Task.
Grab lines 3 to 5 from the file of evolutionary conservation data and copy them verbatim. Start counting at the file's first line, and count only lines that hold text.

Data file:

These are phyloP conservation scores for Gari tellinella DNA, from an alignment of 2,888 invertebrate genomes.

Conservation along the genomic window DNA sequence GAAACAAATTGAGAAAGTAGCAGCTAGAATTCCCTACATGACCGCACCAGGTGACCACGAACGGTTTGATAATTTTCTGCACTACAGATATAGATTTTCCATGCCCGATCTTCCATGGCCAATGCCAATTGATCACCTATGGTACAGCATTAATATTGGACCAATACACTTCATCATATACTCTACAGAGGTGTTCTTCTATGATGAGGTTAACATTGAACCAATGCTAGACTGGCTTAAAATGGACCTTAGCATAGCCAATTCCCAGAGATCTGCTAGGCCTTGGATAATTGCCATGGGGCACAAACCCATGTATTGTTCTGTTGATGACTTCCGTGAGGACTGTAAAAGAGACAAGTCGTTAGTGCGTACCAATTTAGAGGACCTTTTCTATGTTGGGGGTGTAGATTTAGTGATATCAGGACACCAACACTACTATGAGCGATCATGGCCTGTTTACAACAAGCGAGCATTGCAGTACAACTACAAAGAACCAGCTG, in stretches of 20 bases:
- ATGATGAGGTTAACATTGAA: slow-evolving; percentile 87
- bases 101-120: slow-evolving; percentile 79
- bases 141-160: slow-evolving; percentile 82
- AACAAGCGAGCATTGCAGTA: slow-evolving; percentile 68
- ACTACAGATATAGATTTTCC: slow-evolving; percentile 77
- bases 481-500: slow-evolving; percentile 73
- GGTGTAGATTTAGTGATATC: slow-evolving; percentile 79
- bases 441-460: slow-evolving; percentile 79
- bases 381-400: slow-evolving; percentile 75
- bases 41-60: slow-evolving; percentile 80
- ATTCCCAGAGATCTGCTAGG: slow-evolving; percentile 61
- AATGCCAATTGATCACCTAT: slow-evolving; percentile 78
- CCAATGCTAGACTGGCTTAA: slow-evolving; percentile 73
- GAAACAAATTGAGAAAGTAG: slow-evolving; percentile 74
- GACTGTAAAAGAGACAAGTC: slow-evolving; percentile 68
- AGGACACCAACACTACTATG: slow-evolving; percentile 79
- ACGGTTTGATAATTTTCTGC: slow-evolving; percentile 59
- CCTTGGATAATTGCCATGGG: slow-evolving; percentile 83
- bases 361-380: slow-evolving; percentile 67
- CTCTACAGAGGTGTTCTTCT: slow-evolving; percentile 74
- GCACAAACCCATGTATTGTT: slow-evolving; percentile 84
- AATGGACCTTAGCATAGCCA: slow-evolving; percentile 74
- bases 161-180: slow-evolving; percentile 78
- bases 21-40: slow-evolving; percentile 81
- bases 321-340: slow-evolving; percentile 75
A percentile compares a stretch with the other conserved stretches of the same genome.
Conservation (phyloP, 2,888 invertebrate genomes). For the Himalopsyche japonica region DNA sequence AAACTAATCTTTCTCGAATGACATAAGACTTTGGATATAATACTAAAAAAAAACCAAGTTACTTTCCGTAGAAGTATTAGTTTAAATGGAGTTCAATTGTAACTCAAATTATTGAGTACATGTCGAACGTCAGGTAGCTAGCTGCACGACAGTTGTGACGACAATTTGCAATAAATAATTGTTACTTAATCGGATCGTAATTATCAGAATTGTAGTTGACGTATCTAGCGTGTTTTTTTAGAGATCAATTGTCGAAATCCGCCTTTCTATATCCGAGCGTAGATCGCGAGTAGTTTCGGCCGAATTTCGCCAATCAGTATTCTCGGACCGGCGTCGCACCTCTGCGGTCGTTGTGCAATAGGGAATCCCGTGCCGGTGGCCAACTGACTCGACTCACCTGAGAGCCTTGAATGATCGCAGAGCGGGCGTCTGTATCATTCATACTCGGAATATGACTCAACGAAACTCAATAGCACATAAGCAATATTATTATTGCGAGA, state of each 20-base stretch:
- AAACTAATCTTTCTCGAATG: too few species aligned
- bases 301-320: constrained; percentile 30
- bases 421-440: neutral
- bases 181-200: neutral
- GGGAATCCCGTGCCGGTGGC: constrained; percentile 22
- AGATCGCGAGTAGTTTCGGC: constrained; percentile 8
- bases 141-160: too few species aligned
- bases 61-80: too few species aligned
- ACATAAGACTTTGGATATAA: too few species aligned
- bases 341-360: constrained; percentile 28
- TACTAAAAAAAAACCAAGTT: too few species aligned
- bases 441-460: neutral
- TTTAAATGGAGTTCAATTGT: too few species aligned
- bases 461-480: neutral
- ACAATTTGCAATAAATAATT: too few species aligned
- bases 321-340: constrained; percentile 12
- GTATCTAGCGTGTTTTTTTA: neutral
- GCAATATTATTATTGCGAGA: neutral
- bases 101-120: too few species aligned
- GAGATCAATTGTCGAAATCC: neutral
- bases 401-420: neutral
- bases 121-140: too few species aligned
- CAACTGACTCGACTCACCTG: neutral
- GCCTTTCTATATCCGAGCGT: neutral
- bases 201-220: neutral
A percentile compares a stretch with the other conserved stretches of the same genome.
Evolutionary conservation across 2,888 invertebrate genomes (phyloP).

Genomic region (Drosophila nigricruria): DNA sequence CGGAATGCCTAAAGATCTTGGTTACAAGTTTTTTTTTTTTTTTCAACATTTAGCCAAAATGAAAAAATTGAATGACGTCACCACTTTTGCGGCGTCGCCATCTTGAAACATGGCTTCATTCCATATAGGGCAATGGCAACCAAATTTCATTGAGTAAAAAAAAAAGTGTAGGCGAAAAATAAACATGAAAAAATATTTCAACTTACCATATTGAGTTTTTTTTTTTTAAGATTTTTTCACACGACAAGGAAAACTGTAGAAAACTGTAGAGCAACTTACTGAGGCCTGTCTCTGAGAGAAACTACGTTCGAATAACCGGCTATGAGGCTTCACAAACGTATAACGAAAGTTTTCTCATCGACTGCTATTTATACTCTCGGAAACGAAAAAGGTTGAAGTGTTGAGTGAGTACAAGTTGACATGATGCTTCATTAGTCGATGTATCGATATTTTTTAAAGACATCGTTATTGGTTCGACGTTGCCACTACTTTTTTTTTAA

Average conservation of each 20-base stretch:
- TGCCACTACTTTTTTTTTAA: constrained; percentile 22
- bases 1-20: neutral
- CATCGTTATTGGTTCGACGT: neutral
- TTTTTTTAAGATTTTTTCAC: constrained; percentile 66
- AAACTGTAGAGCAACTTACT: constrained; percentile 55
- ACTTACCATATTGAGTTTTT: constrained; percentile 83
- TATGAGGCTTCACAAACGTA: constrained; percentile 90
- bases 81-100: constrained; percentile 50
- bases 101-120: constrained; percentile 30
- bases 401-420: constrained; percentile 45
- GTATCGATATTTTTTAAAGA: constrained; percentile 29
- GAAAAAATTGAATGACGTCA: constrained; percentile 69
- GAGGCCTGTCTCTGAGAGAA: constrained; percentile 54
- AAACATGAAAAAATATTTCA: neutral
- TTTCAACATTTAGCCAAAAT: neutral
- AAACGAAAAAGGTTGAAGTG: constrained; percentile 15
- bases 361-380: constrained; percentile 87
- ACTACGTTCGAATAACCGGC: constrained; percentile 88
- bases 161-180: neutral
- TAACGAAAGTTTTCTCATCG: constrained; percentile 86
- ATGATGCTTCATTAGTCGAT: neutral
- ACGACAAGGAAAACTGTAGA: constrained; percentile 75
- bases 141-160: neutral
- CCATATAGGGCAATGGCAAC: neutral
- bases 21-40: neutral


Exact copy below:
- ATGATGAGGTTAACATTGAA: slow-evolving; percentile 87
- bases 101-120: slow-evolving; percentile 79
- bases 141-160: slow-evolving; percentile 82